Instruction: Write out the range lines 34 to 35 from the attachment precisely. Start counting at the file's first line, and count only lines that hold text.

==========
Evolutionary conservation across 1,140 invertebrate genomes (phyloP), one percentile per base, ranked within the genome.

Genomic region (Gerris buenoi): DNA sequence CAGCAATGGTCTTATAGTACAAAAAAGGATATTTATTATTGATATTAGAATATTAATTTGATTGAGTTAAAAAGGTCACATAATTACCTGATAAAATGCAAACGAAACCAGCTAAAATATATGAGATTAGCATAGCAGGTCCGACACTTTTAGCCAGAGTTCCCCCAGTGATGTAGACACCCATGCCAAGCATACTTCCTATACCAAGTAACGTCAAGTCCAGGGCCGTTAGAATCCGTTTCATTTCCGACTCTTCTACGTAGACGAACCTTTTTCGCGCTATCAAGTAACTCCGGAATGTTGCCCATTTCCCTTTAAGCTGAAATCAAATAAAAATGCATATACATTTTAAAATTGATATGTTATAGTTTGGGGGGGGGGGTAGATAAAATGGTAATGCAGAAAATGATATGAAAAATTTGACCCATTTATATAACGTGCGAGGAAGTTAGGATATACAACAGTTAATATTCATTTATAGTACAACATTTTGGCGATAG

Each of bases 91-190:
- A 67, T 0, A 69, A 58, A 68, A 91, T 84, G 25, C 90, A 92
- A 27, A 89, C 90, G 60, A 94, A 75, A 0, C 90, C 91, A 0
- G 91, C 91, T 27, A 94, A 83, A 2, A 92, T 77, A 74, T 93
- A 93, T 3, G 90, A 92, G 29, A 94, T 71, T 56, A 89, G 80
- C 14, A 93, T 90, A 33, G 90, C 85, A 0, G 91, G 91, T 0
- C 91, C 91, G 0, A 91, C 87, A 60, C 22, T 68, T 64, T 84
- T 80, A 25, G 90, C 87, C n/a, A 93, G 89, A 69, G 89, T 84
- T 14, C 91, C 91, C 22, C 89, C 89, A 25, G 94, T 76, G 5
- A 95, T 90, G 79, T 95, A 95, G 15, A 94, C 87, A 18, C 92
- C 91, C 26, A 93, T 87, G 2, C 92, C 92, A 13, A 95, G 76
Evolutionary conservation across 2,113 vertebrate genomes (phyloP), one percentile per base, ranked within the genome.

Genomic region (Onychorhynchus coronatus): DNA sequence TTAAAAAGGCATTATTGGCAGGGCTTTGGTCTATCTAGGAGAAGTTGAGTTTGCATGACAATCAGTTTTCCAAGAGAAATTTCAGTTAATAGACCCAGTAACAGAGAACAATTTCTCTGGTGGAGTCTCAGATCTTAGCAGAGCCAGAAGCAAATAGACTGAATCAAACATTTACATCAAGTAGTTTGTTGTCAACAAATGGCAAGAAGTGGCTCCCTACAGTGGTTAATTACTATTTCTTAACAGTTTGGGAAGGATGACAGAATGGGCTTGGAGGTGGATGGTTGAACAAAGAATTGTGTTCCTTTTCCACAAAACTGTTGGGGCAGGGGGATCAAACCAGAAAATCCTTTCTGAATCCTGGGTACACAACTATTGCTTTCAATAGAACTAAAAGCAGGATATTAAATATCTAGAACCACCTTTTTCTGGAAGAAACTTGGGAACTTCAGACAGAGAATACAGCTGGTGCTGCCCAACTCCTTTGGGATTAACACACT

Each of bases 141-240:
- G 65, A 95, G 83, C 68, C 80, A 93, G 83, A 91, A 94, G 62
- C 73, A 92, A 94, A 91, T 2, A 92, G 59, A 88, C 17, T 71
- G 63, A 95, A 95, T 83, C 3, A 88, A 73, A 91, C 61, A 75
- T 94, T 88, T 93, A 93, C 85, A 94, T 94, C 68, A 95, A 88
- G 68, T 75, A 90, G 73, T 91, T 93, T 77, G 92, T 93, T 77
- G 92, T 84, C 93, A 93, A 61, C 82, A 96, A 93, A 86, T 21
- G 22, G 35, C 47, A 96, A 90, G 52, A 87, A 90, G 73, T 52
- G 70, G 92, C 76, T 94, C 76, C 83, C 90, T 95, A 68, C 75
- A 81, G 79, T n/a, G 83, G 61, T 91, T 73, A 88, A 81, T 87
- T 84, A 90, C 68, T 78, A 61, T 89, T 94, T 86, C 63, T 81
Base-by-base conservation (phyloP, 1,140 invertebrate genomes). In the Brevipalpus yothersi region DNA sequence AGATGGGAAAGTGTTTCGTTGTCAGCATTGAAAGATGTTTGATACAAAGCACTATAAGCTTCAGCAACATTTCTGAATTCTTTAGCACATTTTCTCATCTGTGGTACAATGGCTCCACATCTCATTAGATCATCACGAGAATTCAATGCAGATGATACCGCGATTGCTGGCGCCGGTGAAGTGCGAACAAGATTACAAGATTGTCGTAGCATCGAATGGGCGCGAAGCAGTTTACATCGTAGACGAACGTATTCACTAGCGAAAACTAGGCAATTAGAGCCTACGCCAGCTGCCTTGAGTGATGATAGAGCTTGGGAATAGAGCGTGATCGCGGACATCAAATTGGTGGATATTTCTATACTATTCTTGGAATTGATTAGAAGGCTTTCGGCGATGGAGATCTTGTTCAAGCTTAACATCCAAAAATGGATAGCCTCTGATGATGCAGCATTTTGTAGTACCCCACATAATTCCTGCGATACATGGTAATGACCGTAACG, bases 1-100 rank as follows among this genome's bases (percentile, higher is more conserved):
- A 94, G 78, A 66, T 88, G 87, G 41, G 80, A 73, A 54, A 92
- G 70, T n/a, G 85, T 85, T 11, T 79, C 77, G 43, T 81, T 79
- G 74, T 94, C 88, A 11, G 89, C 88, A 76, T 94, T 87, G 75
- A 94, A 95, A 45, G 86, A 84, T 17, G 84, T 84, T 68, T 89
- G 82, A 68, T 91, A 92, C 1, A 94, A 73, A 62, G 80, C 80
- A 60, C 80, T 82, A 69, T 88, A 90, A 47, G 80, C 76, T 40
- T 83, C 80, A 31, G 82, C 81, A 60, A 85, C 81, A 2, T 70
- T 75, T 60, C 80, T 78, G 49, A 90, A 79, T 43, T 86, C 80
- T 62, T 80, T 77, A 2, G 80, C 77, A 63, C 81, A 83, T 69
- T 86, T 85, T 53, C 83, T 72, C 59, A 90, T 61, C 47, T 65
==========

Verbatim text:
- T 83, C 80, A 31, G 82, C 81, A 60, A 85, C 81, A 2, T 70
- T 75, T 60, C 80, T 78, G 49, A 90, A 79, T 43, T 86, C 80